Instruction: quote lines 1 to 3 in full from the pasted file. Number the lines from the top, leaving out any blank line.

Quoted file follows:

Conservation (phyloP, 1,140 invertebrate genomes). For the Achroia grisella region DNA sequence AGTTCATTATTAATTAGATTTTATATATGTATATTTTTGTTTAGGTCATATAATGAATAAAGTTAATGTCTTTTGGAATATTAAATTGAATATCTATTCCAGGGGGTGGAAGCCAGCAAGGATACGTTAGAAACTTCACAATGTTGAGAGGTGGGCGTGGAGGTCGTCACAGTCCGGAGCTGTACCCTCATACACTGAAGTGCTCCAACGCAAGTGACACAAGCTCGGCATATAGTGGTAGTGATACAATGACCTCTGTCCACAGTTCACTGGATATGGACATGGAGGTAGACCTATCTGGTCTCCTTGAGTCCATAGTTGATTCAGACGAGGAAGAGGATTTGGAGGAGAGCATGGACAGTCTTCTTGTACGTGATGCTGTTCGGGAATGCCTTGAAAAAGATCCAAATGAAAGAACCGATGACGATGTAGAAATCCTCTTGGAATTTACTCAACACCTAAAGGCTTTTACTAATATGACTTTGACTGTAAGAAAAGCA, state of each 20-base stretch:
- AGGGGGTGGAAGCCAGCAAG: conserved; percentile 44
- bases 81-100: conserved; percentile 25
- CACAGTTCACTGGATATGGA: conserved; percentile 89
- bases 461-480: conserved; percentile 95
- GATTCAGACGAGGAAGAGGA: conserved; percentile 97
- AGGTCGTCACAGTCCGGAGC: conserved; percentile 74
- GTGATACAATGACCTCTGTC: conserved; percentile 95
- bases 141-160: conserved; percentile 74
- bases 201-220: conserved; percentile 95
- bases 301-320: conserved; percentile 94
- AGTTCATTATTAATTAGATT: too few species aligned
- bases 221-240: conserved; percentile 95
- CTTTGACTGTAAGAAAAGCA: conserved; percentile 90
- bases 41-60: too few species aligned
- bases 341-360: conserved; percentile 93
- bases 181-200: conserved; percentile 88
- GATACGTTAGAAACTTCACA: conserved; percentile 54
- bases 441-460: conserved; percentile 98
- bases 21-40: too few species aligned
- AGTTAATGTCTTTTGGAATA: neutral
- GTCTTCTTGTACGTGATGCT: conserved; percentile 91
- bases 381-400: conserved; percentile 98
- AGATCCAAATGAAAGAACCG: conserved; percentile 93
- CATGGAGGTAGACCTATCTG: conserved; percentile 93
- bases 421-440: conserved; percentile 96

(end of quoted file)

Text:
Conservation (phyloP, 1,140 invertebrate genomes). For the Achroia grisella region DNA sequence AGTTCATTATTAATTAGATTTTATATATGTATATTTTTGTTTAGGTCATATAATGAATAAAGTTAATGTCTTTTGGAATATTAAATTGAATATCTATTCCAGGGGGTGGAAGCCAGCAAGGATACGTTAGAAACTTCACAATGTTGAGAGGTGGGCGTGGAGGTCGTCACAGTCCGGAGCTGTACCCTCATACACTGAAGTGCTCCAACGCAAGTGACACAAGCTCGGCATATAGTGGTAGTGATACAATGACCTCTGTCCACAGTTCACTGGATATGGACATGGAGGTAGACCTATCTGGTCTCCTTGAGTCCATAGTTGATTCAGACGAGGAAGAGGATTTGGAGGAGAGCATGGACAGTCTTCTTGTACGTGATGCTGTTCGGGAATGCCTTGAAAAAGATCCAAATGAAAGAACCGATGACGATGTAGAAATCCTCTTGGAATTTACTCAACACCTAAAGGCTTTTACTAATATGACTTTGACTGTAAGAAAAGCA, state of each 20-base stretch:
- AGGGGGTGGAAGCCAGCAAG: conserved; percentile 44
- bases 81-100: conserved; percentile 25